Asimina triloba

Secondary Names:

Leaf Type: Deciduous
Texas Native:
Tree Description:

A small tree seldom over 30 feet high with a trunk 8" or 10" in diameter, with straight, slender branches that give the tree an open, oval crown of large, light green leaves.

Range/Site Description:

Pawpaw is found in rich woods near streams in extreme East Texas and in northeast Texas along the Red River, but does not grow abundantly anywhere, usually found as single trees or in small groves.


Simple, alternate, 8" to 12" long and 3" to 6" wide, obovate or elliptical, thin, bright green above and paler below, odorous when crushed or bruised.


Borne in the leaf axils with the expanding leaves in spring, 1" to 2" across, six-petaled, greenish to a rich brownish­purple or maroon.


A banana-shaped, oblong berry (a "pawpaw"), 3" to 6" long and 1" to 2.5" thick, containing a number of large, brown seeds. When ripe it falls to the ground, turning dark brown, although many animals never let them get this ripe. The deep yellow flesh is palatable, though some people do not care for its unique flavor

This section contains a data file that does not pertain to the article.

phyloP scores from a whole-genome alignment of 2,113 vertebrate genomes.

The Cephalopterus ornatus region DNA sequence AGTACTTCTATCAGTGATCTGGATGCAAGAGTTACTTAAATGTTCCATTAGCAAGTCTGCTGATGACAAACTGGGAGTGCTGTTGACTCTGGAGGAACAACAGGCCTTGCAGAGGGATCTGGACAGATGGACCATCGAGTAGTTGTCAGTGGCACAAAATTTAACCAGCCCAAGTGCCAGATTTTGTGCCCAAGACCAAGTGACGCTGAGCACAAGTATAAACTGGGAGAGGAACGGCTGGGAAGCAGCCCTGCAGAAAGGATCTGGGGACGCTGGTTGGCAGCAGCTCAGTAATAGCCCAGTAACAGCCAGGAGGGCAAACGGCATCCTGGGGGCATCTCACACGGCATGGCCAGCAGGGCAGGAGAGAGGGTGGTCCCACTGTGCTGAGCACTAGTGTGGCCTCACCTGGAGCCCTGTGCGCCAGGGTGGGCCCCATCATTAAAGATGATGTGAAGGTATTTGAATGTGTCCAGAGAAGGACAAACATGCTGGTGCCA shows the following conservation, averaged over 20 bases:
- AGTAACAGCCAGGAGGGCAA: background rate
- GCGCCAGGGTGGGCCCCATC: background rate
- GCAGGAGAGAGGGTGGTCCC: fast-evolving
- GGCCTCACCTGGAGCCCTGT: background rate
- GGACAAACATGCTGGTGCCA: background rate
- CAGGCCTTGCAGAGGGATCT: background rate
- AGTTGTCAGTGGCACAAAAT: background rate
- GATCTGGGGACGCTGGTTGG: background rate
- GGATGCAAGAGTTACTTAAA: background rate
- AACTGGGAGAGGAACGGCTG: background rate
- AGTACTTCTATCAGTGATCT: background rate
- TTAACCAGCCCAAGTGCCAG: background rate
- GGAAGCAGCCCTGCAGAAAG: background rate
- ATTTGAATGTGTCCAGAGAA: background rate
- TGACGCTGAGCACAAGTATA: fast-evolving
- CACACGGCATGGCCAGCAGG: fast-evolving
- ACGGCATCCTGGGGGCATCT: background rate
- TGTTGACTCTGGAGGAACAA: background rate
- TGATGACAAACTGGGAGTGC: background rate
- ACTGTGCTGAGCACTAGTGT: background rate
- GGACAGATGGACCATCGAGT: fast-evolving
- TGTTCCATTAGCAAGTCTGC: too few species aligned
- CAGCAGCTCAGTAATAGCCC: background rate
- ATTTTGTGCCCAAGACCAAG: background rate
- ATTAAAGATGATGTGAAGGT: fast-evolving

Smooth and light brown on young trees and branches; on older trees becoming blotched with gray, and bearing a few small wart-like bumps.


Light, weak, and spongy, yellow in color, and is of no known commercial value. Occasionally used as a landscape specimen.

Similar Species:

Smallflower pawpaw (Asimina parviflora) is a similar shrub with very small flowers in southeast Texas; spicebush (Lindera benzoin) has leaves only 2" to 4" long; pyramid magnolia (Magnolia pyramidata) is a small tree with distinctly ear-lobed leaf bases.

Interesting Facts:

The fruits are used in pies or desserts and taste like custard, giving the species one of its common names, "custard-apple."

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